QUESTION: I love to play the Three-Card Poker and Mississippi Stud Poker. On Three-Card it almost seems as if the best strategy is to just go blind on every deal. On Mississippi Stud sometimes it seems like you should just ride out the hand. So many times it seems as if the fifth river card will match one of your three cards and save your hand. But then again, some times it doesn't work out that way.
I was wondering if you could give me some ideas on strategies for the two games. Is one better than the other to play?
ANSWER: Mississippi Stud has been a game on the rise in the last couple of years. While Three-Card Poker remains the most popular poker-based table games outside the poker rooms, Mississippi Stud has been gaining ground, supplanting Caribbean Stud in many casinos.
In Three-Card Poker, if the original rules are in play and there’s an ante bet bonus of 5-1 on straight flushes, 4-1 on three of a kind and even money on straights, the house edge is 3.4 percent of your ante, or 2 percent of total action. There are bonus variations. With the lowest pay table, 3-2-1 instead of 5-4-1, the house edge is 4.3 percent of your ante or 2.6 percent of total action.
Mississippi Stud, with a potential of three rounds of betting after the ante, has a house edge of 4.9 percent of your ante, or 1.4 percent of total action. Assuming you start with the same ante, your average losses will be higher in Mississippi Stud because you’ll wind up with more money in play, but you also have a slightly better shot to win.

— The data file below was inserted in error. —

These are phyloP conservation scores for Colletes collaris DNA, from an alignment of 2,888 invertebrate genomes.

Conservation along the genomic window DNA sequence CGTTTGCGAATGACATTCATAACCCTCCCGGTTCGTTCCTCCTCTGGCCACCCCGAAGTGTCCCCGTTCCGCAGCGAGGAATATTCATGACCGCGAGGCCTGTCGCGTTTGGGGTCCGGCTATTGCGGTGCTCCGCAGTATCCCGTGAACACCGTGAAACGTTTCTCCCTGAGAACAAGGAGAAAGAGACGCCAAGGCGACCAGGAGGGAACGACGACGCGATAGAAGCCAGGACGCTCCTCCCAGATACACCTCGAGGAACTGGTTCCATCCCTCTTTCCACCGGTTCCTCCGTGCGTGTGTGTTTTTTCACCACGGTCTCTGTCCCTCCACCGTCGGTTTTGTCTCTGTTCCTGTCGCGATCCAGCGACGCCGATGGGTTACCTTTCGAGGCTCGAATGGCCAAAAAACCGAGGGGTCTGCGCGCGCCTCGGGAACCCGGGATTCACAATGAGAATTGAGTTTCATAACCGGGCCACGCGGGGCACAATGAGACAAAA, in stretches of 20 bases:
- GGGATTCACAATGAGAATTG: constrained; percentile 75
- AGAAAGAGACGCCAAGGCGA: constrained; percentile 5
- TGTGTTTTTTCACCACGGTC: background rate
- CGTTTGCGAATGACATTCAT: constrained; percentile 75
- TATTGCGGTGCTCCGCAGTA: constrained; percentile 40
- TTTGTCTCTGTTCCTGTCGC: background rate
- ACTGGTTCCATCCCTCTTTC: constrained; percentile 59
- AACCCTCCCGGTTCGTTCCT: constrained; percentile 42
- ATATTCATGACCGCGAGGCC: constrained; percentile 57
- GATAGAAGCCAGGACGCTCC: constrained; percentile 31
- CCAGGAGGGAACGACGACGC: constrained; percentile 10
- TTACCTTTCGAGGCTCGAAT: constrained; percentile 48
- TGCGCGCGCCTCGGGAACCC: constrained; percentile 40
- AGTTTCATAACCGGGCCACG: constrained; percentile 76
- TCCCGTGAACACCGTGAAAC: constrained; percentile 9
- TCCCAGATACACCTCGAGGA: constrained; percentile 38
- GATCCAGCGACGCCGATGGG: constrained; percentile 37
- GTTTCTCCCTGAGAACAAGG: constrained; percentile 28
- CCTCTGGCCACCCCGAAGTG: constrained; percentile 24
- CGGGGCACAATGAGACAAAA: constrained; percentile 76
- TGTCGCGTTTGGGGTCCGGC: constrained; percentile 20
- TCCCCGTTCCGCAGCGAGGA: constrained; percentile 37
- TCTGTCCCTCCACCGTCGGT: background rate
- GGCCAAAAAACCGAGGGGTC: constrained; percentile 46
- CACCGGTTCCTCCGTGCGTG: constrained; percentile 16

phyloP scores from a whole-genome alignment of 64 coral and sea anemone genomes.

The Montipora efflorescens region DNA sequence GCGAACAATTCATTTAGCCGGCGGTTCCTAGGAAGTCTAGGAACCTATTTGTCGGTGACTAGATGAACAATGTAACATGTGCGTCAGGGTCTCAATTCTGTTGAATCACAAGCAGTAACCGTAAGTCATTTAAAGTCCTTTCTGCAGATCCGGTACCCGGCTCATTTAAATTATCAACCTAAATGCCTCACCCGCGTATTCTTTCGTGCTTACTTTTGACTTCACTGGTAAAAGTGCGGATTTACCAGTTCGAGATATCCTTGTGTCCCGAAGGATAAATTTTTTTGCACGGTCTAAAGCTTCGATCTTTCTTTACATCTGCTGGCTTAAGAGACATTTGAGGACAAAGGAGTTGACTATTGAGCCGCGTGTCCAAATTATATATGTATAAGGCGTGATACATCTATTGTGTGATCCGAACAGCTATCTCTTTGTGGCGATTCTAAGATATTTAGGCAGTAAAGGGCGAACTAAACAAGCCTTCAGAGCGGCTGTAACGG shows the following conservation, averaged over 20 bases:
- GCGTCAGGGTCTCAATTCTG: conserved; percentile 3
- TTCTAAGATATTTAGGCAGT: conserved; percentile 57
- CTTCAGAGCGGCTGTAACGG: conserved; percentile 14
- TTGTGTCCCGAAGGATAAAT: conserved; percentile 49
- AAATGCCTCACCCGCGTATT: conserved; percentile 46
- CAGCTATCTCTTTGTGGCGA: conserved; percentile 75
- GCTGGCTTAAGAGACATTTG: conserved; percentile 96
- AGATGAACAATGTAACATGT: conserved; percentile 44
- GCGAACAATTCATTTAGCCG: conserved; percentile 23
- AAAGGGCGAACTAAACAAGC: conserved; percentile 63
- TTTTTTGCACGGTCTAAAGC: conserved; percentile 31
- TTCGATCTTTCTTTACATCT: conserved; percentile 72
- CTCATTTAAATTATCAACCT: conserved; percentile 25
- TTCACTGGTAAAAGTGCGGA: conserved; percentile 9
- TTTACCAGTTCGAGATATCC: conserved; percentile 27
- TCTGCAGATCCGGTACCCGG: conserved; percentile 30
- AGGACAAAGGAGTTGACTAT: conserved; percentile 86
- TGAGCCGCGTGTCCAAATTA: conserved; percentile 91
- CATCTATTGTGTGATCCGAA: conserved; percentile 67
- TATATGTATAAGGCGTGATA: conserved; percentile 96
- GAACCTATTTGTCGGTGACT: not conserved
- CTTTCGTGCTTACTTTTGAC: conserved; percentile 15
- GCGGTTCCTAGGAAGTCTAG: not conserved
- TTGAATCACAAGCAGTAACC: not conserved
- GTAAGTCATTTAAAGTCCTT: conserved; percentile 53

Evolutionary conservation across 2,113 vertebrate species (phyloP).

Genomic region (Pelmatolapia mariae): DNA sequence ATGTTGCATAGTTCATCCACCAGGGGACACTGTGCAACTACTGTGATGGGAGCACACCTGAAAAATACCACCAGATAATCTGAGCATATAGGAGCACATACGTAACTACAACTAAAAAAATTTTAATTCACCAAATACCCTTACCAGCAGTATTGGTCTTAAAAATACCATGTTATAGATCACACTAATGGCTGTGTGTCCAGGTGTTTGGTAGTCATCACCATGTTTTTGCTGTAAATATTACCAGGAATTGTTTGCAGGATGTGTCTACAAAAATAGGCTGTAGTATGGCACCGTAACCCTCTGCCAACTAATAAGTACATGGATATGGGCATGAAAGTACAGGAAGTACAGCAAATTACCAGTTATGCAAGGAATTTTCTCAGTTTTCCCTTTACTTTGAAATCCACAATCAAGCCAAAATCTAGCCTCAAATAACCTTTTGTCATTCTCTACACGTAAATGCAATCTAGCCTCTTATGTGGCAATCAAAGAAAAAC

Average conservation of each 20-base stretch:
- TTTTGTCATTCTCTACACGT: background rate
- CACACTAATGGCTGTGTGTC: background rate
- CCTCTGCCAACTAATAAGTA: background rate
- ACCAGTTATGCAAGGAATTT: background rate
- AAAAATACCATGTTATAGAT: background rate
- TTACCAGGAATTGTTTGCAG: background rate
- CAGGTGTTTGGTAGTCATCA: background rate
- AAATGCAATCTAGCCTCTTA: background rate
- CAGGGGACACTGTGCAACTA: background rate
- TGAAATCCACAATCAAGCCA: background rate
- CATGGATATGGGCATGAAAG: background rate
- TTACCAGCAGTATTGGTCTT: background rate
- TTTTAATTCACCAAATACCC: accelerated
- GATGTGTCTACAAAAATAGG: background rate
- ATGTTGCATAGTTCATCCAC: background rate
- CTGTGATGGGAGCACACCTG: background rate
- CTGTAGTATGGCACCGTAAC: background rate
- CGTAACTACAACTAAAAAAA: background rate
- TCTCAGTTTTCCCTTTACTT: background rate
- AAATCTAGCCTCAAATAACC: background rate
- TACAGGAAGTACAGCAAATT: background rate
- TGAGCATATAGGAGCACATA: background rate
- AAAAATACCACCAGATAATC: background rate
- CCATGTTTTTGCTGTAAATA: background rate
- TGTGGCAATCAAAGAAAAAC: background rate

Basic strategy is easy in Three-Card Poker. Bet whenever you have Queen-6-4 or better, and fold lesser hands.
In Mississippi Stud, a five-card game with no dealer hand to beat, you ante, then each player gets two cards face down, and three community cards are dealt. After looking at your cards, you may bet one-to-three times your ante, with another round of betting after the first community card is turned up, and a third round after you see the second community card. Payoffs are according to a pay table that starts at a pair of 6s.
The strategy is a little more involved than that in Three-Card Poker. For a full analysis, check out Michael Shackelford's website, www.wizardofodds.com.
In the following basic strategy, a high card is a Jack or better, a middle card is 6 through 10 and a low card is 2 through 5.
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